Inter-American Court of Human Rights; and to instruct it to report to
the General Assembly at its next regular session.
urge the member states to continue cooperating with the Inter-American
Commission on Human Rights in conducting on-site visits, pursuant to
applicable provisions, given the importance of such visits to the
protection and promotion of human rights; and to express their
appreciation to those states that have issued invitations to the
promote dialogue between member states, between those states and the
Inter-American Commission on and Court of Human Rights, and with experts
in the field, so as to contribute to a process of reflection leading to
improvement of the inter-American human rights system.
recommend to the Inter-American Commission on Human Rights that it
continue to give priority to adoption of the necessary measures to
remedy the situation of persons held in custody awaiting trial and the
overcrowding of prisons, and to request that the Commission present a
report on those topics to the General Assembly at its next regular
request the Inter-American Commission on Human Rights to continue to
report on measures taken in response to the observations and
recommendations of the Permanent Council that were transmitted by the
urge the Inter-American Commission on Human Rights to continue attaching
special importance to dialogue with the member states in regard to
progress achieved in and difficulties that have impeded the observance
of human rights.
condemn vehemently all forms of racism, racial or religious
discrimination, xenophobia, and intolerance and to urge the member
states to take effective measures to promote tolerance and eliminate all
forms of racist and discriminatory conduct.
recommend to the Inter-American Commission on Human Rights that it
include in its next annual report an evaluation of the situation of
migrant workers and their families in the Hemisphere.
urge the Inter-American Commission on Human Rights to establish a
dialogue with the member state governments, indigenous organizations and
communities, the Inter-American Indian Institute, legal experts, and
government authorities with regard to the draft Inter-American
Declaration on the Rights of Indigenous Peoples, so that the text of the
draft declaration will reflect their concerns as well as the work of the
United Nations in this area.
VISITS CONDUCTED BY THE COMMISSION
Visit to Mexico
The Inter-American Commission on Human Rights, by invitation of
the Government of Mexico, carried out an on-site visit during July
15-24, 1996, in order to observe the human rights situation in that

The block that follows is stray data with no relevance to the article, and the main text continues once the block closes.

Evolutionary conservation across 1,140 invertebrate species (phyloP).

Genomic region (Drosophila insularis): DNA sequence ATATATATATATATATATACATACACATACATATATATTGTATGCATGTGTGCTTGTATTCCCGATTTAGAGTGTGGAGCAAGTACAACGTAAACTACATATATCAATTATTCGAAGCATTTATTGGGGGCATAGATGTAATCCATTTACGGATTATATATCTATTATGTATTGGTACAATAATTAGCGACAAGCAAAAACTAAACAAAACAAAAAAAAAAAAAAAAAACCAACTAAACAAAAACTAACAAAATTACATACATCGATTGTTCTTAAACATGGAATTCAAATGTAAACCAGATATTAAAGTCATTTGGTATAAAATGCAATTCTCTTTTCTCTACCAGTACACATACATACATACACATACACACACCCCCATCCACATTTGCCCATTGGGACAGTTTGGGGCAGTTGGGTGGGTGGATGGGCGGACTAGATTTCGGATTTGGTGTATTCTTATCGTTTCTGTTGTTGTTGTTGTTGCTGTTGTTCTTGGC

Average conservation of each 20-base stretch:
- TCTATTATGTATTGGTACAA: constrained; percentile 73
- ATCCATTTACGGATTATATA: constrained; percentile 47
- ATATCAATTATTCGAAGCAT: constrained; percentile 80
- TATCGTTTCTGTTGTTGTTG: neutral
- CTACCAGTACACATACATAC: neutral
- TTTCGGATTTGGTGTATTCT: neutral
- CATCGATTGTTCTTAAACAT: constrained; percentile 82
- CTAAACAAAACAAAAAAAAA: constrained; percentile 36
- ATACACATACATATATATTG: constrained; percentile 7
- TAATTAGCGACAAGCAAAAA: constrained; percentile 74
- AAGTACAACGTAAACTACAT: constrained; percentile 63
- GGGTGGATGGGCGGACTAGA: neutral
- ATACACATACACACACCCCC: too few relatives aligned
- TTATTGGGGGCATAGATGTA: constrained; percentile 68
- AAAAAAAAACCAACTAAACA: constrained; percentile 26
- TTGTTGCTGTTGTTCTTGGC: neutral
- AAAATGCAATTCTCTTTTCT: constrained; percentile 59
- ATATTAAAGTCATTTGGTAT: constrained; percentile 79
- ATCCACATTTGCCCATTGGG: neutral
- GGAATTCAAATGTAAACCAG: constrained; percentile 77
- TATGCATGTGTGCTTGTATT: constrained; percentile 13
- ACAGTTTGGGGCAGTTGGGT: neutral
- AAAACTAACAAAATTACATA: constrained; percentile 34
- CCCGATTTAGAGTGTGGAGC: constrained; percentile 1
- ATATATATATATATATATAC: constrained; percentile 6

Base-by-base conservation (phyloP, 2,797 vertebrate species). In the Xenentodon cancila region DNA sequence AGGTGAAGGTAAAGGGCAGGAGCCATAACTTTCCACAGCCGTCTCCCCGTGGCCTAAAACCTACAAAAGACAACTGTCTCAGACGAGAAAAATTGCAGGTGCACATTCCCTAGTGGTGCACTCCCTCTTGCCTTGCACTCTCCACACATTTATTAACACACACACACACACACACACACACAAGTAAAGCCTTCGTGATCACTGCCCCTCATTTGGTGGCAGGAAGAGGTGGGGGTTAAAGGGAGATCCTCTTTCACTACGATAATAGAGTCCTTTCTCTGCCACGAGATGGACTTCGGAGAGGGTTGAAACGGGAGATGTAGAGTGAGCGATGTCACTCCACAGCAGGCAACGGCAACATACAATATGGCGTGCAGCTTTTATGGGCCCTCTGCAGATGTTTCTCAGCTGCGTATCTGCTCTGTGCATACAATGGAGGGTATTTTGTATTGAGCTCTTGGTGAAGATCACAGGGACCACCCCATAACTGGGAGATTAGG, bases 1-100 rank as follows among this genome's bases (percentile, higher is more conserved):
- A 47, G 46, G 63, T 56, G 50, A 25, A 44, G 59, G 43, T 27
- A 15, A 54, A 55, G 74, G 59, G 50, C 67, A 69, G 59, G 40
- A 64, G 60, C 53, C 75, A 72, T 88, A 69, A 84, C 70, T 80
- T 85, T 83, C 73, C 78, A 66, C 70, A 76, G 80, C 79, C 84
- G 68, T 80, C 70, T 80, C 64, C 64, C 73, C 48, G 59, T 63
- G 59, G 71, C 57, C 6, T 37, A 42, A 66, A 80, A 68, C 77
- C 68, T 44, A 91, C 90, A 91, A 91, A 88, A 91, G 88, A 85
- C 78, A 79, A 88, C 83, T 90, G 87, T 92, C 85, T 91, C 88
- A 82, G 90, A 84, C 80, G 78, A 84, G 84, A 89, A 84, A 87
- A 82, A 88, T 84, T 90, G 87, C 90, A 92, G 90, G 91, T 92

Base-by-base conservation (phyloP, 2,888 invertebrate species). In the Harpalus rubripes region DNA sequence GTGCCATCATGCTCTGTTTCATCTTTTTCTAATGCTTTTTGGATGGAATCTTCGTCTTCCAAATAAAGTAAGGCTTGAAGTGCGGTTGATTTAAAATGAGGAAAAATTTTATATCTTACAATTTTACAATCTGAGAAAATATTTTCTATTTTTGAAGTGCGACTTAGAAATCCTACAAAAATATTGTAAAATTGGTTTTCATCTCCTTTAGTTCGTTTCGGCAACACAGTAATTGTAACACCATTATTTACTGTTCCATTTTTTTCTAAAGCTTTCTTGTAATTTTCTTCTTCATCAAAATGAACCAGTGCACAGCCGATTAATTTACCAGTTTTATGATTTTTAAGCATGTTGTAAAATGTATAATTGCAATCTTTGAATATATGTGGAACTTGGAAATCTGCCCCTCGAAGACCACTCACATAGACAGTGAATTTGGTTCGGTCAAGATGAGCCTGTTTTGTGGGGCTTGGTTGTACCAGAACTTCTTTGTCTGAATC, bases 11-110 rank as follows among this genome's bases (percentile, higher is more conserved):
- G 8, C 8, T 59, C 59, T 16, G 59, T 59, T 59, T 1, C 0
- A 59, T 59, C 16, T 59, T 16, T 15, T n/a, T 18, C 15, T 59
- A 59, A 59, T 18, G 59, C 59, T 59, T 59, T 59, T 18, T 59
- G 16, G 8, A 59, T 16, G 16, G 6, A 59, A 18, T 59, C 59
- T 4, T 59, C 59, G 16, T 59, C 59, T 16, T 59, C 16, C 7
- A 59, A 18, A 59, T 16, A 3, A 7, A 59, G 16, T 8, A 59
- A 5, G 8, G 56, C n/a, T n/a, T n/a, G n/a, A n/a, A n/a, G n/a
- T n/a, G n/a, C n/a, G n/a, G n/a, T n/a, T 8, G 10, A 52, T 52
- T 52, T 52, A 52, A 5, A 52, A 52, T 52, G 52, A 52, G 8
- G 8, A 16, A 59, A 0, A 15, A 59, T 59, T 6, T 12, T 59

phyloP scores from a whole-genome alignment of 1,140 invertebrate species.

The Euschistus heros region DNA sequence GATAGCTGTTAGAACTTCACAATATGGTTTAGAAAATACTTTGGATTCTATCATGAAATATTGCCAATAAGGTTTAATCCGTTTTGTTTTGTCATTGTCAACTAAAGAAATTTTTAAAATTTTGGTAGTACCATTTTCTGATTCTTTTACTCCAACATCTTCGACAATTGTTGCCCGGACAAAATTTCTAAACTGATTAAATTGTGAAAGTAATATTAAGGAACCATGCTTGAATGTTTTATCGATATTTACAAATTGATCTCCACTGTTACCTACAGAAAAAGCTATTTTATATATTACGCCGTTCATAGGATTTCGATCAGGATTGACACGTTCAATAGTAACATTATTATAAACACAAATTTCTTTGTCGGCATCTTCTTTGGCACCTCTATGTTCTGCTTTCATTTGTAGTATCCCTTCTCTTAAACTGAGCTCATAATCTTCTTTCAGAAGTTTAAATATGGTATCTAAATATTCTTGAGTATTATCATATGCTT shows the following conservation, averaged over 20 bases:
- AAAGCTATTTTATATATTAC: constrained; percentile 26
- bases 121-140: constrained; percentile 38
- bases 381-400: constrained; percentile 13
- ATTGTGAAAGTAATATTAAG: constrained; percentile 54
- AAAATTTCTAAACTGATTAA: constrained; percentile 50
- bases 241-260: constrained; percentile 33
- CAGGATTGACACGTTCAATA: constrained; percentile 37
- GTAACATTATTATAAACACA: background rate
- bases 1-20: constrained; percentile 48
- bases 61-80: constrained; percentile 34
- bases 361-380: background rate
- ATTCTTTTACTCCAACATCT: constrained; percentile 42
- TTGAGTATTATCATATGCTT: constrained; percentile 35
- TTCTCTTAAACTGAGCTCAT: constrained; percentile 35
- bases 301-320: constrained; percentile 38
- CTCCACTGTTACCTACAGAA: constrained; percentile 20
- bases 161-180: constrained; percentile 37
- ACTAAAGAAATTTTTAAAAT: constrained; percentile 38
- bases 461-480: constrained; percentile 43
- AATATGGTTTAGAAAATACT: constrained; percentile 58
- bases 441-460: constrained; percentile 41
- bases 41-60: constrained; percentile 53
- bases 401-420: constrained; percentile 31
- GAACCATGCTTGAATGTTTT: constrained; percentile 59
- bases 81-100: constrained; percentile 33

country. This was the first visit that the Commission has ever carried
out to Mexico.
All seven members of the Commission participated in this mission:
Dean Claudio Grossman (Chairman), Ambassador John S. Donaldson
(First Vice Chairman), Dr. Carlos Ayala Corao (Second Vice Chairman),
Dr. Oscar Luján Fappiano, Ambassador Alvaro Tirado Mejía, Dr. Jean
Joseph Exumé and Professor Robert Goldman.
Also participating on the mission were Ambassador Jorge E. Taiana,
the Executive Secretary, the two Assistant Executive Secretaries, Drs.
Domingo Acevedo and David Padilla, Dr. Osvaldo Kreimer, and Dr. Ibrahim
Garcia, the staff lawyer in charge of Mexico.
Administrative assistance was provided by Ms. Rosario McIntyre,
Ms. Martha Keller and Ms. Tania Hernández.
The Commission met with the President of Mexico, Dr. Ernesto
Zedillo Ponce de León and with other high officials of the Mexican
government as well as with Representatives of the Congress of the Union
and Members of the Judiciary. It
travelled to Chiapas, Guerrero and Baja California.
It also attended a seminar on "Migration and Human
Rights" at the Colegio de la Frontera Norte in Tijuana.
Due to the information collected and the Commission's overall
review of the human rights situation in Mexico, it was possible to
obtain an overall assessment of the human rights situation in that
Prison Project Visit in the United States
The Inter-American Commission on Human Rights, by invitation of
the United States Government, visited Allenwood, Pennsylvania on April
26, 1996 to evaluate the conditions of detention of the "Marielitos"
(Cuban prisoners) in that federal penitentiary.
The IACHR's special delegation was comprised of Ambassador John
S. Donaldson, First Vice President and members Ambassador Alvaro Tirado
Mejía and Dr. Jean Joseph Exumé.
Also participating on the mission were Dr. David Padilla,
Assistant Executive Secretary, Dr. Relinda Eddie, the staff attorney in
charge of the United States, Mr. Henry Mac-Donald and Mrs. Tania Hernández
of the Secretariat, as well as Mr. Michel Valeur and Mrs. Miriam
The Commission received information from the inmates regarding
general conditions of detention, the availability of medical facilities
and services, housing accommodations, educational opportunities offered
at the institution, recreational and vocational programs, arrangements
for annual review of detention for post-sentence detainees, the
availability of legal aid, difficulties for relatives living at remote
distances to travel and visit and methods of discipline.
The Inter-American Commission on Human Rights also visited, by
invitation of the United States Government, other "Marielitos"
(Cuban prisoners) in various penal institutions in Louisiana.
The Working Group on Prisons and Prison Conditions in the
Americas visited the prisons of Avoyelles Parish in the city of